One of the most famous quotes from the 1989 hit movie,  Steel Magnolias, (remember that movie... it was one of Julia Roberts' first roles) was this goodie from Clairee Belcher:

"The only thing that separates us from the animals is our ability to accessorize."

Well, the times they are a-changin'!  It's commonplace these days to see doggies wearing fancy collars, designer leashes, necklaces, barrettes and bows.  Gotta say... they look pretty cute!



My dog hasn't embraced the whole accessory approach to dressing just yet.  I wish he would humour me at least once by trying on a ballerina bow - but he refuses.  He will only agree to wearing a festive bandanna on the major holidays.

Dogs with hair covering their eyes seem to love wearing their hair in cute topknots and ponytails, adorned with bows and barrettes. I've seen many small and toy breed dogs, proudly showing off their bling.  I recently met a delightful Havanese named Tiger-Lily who had an entire wardrobe of fancy hair accessories. Tiger-Lily had such spunk! Her barrettes were the perfect complement to her personality.


Princess Tiara Barrette encrusted with Czech crystals available at PetBling.ca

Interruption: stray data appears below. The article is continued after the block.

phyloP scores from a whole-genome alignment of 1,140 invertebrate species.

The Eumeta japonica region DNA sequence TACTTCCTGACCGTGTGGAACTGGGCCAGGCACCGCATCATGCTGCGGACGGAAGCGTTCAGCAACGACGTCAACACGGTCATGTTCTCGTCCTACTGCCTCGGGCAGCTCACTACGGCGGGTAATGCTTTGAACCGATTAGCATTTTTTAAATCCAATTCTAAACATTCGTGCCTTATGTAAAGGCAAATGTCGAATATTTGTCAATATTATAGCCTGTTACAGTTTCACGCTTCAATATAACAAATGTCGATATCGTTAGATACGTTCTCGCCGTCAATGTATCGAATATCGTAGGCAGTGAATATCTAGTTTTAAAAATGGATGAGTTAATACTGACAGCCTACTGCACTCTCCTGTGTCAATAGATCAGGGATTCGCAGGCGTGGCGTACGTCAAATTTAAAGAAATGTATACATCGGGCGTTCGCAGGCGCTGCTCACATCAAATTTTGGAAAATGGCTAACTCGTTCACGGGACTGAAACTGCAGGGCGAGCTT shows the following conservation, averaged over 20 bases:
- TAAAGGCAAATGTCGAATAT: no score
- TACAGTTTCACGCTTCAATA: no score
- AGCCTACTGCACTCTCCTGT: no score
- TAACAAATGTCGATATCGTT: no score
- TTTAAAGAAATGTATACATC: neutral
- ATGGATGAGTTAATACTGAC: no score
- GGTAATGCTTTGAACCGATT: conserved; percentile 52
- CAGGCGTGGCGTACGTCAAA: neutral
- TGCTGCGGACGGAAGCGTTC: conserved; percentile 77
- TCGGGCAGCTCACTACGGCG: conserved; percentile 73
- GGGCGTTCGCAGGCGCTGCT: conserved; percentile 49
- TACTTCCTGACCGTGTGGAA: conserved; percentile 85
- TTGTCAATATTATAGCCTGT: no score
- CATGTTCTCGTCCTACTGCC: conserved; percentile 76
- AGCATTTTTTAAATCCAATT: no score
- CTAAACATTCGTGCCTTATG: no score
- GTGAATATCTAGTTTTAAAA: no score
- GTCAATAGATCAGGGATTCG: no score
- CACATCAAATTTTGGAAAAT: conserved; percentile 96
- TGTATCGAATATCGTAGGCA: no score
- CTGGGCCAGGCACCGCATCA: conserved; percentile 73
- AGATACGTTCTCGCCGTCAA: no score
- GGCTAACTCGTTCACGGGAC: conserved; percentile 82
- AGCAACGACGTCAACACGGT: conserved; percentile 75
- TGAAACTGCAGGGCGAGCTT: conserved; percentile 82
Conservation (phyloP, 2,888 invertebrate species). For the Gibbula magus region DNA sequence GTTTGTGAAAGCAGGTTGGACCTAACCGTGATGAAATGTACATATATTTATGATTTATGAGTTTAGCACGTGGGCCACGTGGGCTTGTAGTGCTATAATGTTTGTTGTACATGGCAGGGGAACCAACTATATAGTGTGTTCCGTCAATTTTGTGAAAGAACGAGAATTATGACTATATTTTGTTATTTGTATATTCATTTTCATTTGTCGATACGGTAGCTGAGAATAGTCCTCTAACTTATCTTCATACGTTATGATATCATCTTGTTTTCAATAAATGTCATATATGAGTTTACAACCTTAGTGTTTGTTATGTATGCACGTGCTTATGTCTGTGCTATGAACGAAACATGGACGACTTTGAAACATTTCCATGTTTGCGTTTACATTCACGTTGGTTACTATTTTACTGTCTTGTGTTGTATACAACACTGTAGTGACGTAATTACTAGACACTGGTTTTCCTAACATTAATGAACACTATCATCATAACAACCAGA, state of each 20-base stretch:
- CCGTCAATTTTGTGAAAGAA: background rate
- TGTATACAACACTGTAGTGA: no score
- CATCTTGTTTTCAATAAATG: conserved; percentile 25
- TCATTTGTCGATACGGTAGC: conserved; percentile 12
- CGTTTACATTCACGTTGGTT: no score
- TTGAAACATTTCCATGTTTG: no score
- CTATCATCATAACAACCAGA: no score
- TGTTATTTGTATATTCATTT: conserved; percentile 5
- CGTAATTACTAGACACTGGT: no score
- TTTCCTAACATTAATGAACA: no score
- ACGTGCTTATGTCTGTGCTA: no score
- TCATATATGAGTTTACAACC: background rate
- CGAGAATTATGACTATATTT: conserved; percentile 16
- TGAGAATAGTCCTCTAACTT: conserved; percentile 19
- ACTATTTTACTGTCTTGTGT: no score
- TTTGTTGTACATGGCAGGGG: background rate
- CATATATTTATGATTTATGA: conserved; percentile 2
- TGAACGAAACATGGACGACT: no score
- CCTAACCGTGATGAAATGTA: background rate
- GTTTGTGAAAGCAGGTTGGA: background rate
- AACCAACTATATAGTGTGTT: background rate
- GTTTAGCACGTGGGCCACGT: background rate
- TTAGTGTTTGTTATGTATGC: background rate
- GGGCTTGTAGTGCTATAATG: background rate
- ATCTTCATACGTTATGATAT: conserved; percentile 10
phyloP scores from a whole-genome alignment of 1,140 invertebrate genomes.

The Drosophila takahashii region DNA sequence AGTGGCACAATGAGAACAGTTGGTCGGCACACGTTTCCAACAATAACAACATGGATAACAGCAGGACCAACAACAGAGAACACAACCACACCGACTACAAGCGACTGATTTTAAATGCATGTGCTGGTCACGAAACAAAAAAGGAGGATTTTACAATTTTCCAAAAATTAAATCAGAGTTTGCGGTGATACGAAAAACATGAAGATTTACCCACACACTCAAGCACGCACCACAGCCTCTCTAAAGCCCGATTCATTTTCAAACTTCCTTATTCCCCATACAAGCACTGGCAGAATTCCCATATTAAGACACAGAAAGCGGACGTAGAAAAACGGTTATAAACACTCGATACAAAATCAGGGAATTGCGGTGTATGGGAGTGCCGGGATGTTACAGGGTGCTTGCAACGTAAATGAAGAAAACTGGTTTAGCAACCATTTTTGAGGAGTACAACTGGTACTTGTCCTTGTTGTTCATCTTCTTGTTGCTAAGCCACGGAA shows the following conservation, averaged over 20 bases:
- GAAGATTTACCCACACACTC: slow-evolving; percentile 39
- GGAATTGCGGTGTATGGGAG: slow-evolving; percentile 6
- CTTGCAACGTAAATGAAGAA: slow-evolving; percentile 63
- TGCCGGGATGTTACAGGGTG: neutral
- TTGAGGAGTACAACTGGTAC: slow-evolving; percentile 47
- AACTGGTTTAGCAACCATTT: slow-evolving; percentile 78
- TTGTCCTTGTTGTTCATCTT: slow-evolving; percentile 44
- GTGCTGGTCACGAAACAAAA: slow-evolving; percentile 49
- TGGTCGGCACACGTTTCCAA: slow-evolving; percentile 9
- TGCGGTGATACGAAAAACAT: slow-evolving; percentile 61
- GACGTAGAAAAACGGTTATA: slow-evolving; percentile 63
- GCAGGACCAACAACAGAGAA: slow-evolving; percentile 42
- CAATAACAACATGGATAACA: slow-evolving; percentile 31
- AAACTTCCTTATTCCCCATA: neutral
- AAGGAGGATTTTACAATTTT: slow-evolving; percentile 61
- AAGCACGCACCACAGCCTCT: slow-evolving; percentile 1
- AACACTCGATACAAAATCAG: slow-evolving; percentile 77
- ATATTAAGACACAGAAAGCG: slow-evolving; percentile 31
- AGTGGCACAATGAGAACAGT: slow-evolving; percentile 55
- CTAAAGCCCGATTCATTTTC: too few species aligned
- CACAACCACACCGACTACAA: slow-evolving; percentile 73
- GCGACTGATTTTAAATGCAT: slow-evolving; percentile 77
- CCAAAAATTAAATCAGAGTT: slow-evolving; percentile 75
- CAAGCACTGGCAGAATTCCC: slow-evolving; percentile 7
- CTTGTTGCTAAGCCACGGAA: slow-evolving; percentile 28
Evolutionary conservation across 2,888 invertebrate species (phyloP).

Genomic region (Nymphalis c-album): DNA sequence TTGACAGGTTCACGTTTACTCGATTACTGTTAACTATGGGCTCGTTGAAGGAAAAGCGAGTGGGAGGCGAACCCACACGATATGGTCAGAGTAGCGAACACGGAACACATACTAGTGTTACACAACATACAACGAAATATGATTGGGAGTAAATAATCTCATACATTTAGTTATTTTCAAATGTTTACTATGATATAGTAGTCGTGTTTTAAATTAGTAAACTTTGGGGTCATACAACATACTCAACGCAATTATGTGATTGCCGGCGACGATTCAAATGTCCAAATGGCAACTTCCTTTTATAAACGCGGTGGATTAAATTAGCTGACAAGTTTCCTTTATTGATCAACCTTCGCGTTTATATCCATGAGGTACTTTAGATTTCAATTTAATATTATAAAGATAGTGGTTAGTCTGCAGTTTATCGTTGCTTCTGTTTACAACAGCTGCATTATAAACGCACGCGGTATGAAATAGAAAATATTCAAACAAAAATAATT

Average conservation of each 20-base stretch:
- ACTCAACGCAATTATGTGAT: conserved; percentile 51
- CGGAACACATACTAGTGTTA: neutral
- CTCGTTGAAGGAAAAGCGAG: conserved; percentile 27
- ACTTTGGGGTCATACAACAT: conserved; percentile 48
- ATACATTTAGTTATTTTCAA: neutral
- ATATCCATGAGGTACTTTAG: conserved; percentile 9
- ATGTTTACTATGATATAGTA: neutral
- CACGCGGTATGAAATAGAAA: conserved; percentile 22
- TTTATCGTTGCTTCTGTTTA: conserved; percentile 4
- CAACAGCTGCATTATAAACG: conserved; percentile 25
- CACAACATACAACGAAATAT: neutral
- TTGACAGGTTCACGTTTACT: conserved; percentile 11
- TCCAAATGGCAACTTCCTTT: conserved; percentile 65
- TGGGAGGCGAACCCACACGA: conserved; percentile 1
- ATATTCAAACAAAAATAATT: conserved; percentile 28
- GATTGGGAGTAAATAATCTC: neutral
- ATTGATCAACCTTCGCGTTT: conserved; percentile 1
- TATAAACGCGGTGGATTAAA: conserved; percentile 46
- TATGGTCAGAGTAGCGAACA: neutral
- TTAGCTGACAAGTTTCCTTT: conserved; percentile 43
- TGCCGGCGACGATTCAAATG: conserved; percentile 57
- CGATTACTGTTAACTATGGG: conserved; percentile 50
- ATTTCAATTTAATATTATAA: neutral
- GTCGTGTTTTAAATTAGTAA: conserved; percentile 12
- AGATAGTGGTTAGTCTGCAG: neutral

Dog fashion shows are always well-attended events at the dog festivals that have become popular.  Every small dog in these fashion shows wears some style of crystal barrette, bow, necklace or tiara. The dogs revel in the extra attention they get from looking incredibly cute.
  

It seems to me that many dogs excel in 'Accessorizing 101'.  

So, Clairee Belcher - what do you have to say now?


Enjoy your pets,

Yvonne
www.petbling.ca

Sunday, 9 September 2012

How To Choose The Perfect Pet ID Tag

Dear Pet People,

Decisions, decisions, decisions...

With all the gorgeous pet id tags available, choosing the perfect one for your dog can be very difficult.  Once you've selected the appropriate size of tag for your dog, it seems that the options are endless.


More and more pet owners are choosing designer id tags as a way of expressing something special or unique about their dog or cat.
  
Here are some tips to help you choose a perfect id tag for your furry friend:


National Pride

A flag id tag can be a great choice for owners with a strong sense of national pride.  Perhaps your family originates from a different country than the one where you currently reside. In that case, a flag id tag is a lovely nod to your homeland.

Alternately, you might consider honouring the origins of your pet's breed type.  I think an Irish flag tag would look fantastic on an Irish Wolfhound! How about a Scottish flag id tag for your little Cairn or Scottish terrier?


Scottish Flag Bone Pet ID Tag

Personality Plus

When you think about your dog's personality is there one particular trait that stands out?  If your dog is a happy-go-lucky pooch with lots of love to share, perhaps a tag featuring a heart shape may be the perfect choice.